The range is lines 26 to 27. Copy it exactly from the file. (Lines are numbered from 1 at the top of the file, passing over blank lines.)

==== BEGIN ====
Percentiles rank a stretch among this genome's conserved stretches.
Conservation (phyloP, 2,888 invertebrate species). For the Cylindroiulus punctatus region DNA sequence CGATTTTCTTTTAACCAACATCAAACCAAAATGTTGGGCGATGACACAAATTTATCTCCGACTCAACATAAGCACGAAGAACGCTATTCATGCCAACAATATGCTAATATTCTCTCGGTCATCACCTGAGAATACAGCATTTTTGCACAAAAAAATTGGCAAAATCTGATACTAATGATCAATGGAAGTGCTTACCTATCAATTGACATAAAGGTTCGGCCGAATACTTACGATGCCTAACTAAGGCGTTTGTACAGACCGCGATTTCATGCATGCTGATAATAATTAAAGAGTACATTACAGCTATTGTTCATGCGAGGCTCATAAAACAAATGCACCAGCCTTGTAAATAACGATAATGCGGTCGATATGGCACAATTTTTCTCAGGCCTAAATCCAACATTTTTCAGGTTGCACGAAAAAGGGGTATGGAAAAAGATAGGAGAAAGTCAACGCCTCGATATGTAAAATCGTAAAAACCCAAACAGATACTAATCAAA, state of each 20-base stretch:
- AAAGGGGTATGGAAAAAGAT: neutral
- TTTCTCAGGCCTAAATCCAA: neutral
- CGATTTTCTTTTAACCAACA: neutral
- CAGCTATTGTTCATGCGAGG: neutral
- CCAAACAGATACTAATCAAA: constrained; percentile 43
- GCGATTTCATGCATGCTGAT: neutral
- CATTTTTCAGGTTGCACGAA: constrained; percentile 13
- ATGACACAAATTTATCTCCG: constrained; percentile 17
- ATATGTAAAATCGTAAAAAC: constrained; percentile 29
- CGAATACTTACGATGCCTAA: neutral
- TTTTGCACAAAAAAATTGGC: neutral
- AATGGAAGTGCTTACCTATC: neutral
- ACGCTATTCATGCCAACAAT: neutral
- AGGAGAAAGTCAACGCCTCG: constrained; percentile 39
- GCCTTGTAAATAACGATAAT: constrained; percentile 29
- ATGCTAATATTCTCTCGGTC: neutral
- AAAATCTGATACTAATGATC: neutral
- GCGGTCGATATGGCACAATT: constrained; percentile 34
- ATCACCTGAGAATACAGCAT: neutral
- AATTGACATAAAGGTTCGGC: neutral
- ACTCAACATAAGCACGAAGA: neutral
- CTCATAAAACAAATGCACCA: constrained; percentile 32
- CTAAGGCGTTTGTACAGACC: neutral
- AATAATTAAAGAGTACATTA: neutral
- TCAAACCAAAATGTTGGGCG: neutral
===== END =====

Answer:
- AATAATTAAAGAGTACATTA: neutral
- TCAAACCAAAATGTTGGGCG: neutral